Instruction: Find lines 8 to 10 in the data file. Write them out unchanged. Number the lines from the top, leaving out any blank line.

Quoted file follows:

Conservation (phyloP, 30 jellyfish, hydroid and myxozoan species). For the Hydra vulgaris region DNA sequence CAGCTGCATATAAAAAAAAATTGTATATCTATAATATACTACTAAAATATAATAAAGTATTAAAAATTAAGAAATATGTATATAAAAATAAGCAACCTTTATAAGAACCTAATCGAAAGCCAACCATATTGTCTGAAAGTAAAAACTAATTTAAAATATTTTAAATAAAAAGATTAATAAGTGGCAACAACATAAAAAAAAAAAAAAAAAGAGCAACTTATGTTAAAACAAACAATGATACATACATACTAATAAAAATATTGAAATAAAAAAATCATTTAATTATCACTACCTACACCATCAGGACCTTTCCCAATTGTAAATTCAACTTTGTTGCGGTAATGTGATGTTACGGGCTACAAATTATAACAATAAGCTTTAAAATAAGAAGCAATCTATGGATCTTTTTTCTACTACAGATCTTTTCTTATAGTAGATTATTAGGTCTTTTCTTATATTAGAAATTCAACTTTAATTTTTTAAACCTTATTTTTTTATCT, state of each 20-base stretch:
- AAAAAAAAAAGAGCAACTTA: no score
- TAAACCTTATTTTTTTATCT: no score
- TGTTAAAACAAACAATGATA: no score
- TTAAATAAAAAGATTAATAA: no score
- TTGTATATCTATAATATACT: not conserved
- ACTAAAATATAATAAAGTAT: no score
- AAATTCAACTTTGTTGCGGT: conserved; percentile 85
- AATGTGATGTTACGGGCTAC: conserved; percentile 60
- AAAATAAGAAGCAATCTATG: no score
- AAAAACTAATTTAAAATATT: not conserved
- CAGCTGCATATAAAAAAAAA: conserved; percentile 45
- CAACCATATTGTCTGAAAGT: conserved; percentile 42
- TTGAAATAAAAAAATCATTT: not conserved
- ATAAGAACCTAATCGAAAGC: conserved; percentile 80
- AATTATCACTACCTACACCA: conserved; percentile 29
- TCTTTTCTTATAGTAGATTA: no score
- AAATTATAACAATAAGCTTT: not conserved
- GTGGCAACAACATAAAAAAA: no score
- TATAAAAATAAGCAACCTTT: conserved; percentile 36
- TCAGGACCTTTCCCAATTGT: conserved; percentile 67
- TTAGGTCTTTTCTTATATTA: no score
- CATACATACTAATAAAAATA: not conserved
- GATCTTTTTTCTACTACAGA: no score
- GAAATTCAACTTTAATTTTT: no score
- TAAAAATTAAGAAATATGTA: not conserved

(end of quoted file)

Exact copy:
- AAATTCAACTTTGTTGCGGT: conserved; percentile 85
- AATGTGATGTTACGGGCTAC: conserved; percentile 60
- AAAATAAGAAGCAATCTATG: no score